This rare expanded issue is also the first to add the twelve highly important pages of text, consisting of General Gage's October 20 letter to Peyton Randolph, and the famous Petition to the King, which reasserts the colonists' objections to unjust "duties imposed on us… useless and oppressive restrictions," the violation of civil and property rights, and much more. This text of the Petition was agreed upon and voted on in executive session on October 1, 1774, and probably reached England in early November. It does not appear in the 132-page issue of the Journal that was likely published in Philadelphia that November because at that time the Petition was still secret. While it certainly reached Lord North in England, it is unclear whether the King ever saw it. By mid-January 1775, when it seemed unlikely the Americans would receive a response (there never was one), the Petition was included in this expanded issue of the Journal, possibly published on January 17, 1775.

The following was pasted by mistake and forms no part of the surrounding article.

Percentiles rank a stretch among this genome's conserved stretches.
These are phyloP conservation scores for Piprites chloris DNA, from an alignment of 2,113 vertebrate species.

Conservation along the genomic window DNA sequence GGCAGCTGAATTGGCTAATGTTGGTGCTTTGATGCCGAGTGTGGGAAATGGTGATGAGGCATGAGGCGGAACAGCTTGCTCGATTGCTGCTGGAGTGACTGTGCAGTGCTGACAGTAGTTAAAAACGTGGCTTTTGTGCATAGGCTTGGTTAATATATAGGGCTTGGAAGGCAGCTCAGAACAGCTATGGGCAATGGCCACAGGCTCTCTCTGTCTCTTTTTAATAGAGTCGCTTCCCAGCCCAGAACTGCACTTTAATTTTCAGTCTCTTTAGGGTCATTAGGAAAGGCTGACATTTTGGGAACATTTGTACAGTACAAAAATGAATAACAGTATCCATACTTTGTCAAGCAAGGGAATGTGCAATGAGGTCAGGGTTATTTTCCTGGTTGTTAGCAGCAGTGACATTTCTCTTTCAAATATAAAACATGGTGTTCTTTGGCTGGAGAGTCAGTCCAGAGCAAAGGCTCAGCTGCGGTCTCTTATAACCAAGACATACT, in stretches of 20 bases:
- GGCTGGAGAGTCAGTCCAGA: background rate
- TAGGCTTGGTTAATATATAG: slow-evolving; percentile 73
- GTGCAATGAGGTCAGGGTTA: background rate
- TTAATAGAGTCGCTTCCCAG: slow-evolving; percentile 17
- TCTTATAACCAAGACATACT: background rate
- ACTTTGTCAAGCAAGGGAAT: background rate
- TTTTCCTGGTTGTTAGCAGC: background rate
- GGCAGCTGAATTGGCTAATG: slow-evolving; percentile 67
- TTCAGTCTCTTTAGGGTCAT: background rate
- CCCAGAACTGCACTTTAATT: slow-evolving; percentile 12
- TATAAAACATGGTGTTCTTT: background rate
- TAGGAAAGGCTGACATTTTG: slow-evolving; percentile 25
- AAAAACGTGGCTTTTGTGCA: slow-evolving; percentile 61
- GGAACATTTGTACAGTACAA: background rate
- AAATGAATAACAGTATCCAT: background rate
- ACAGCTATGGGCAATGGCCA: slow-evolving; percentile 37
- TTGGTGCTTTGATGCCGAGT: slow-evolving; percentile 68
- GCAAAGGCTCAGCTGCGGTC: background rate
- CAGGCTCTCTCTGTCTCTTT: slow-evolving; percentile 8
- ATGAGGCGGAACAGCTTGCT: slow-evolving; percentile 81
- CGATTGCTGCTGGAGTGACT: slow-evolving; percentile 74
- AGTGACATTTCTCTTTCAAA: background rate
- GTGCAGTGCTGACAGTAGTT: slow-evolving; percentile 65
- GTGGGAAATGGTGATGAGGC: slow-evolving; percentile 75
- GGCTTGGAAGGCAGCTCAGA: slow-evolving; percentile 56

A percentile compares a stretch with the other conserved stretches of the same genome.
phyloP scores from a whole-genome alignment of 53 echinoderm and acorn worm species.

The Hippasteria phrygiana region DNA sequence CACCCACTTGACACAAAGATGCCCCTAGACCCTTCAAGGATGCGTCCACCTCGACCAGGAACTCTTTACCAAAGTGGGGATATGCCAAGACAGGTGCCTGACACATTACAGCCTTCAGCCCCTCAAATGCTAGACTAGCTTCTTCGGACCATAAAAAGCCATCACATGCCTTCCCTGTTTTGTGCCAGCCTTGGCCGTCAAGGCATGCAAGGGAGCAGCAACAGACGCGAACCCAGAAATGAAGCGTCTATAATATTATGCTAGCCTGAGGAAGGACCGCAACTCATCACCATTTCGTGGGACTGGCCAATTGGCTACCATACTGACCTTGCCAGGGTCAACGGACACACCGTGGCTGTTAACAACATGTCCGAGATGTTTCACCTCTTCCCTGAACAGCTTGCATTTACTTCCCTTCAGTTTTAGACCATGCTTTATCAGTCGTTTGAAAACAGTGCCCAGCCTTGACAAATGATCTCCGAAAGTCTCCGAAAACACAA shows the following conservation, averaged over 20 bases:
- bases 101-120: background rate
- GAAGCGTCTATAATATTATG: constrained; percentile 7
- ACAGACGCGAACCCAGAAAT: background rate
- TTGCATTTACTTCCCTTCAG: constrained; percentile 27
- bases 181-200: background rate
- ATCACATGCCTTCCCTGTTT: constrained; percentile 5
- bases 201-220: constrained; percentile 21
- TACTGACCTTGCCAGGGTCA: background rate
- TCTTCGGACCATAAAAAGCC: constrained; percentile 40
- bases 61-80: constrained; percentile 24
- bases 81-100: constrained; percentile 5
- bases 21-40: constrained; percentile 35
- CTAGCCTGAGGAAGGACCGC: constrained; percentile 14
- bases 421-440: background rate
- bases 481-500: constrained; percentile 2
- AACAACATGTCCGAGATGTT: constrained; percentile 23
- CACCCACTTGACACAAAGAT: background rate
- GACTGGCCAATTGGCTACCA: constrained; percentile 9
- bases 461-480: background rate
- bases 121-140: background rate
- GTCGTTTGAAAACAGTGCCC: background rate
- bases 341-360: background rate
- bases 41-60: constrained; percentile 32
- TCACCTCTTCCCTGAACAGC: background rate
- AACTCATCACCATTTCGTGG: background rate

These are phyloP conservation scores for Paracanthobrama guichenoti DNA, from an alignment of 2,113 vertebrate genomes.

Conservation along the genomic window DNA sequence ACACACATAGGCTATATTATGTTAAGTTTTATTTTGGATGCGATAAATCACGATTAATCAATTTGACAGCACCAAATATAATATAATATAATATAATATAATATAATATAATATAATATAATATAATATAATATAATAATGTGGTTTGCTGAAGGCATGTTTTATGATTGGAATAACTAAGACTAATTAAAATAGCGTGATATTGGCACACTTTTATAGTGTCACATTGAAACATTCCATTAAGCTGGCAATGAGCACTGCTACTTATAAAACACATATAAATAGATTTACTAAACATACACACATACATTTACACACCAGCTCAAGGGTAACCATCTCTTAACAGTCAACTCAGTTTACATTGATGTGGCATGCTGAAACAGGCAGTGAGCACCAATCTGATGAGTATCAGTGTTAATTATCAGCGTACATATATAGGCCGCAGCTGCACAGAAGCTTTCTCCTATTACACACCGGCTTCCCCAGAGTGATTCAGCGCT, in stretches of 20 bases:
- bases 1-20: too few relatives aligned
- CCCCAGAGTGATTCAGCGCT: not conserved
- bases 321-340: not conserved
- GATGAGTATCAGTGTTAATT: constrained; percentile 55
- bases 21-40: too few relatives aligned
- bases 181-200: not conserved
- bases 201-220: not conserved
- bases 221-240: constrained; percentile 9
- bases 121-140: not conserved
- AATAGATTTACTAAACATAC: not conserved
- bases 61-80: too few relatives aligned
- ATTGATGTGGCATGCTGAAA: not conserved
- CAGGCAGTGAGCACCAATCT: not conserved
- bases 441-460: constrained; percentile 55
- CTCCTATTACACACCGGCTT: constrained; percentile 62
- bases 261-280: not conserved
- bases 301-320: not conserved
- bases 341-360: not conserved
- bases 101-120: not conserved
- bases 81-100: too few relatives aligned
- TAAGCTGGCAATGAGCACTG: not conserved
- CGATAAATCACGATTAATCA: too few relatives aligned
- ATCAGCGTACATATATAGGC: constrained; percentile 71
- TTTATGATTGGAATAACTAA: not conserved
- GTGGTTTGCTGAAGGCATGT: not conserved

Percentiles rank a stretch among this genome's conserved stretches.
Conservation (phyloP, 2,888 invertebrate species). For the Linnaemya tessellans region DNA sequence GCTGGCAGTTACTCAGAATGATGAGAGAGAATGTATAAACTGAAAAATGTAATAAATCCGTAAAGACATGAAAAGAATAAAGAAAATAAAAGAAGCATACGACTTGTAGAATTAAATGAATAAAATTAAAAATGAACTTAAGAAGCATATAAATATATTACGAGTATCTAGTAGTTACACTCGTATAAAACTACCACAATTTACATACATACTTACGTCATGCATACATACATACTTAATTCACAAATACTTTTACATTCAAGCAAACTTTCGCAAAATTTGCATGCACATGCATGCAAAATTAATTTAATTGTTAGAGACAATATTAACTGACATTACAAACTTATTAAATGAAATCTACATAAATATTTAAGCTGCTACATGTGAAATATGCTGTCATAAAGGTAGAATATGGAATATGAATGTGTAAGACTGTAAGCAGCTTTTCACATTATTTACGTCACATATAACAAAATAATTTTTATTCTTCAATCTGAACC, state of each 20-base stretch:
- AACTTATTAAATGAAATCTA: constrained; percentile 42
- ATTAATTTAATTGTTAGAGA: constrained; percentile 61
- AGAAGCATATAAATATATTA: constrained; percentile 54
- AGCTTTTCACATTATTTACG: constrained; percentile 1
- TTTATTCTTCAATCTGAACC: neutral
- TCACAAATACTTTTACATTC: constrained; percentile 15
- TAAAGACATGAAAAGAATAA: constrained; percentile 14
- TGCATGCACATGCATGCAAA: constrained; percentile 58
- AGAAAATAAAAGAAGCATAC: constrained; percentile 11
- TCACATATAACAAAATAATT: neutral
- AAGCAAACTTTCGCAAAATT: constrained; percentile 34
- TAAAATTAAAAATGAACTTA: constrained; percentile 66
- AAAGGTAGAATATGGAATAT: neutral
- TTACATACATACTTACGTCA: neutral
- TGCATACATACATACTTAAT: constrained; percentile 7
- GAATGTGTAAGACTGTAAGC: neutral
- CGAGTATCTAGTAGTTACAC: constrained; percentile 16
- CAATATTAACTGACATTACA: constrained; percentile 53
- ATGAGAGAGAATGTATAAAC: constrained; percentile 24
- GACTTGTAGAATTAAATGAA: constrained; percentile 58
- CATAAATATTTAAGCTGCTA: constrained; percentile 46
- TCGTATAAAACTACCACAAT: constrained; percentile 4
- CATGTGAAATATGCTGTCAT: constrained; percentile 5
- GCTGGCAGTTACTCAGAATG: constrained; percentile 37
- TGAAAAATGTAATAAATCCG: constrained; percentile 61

The deliberations of the First Continental Congress "were to be confidential; no news of votes and proceedings was made public. But as the work of the Congress gathered momentum, resolutions, declarations and addresses intended for wide circulation were ordered to be printed. "An eager and excited American public was anxious to learn what the unprecedented Congress had accomplished. The printers immediately began to put together the most important public statements, at first consisting of the separate pamphlets they had printed brought together under the title, dated October 27, Extracts from the Votes and Proceedings of the American Continental Congress, and then, to meet the demand, reprinted it as an entity." The title page of this expanded issue of the Journal features the same seal of the United Colonies that appears on the title page of the 132-page issue. It displays the Magna Carta as the base for "a pillar held by twelve hands and topped by a liberty cap; a motto reads: 'Hanc Tuemur, Hac Nitimur,' or, 'this we defend, by this we are protected'… it stands as the first attempt to represent emblematically a united nation" (Wolf, Introduction, Journal of the Proceeding of the Congress).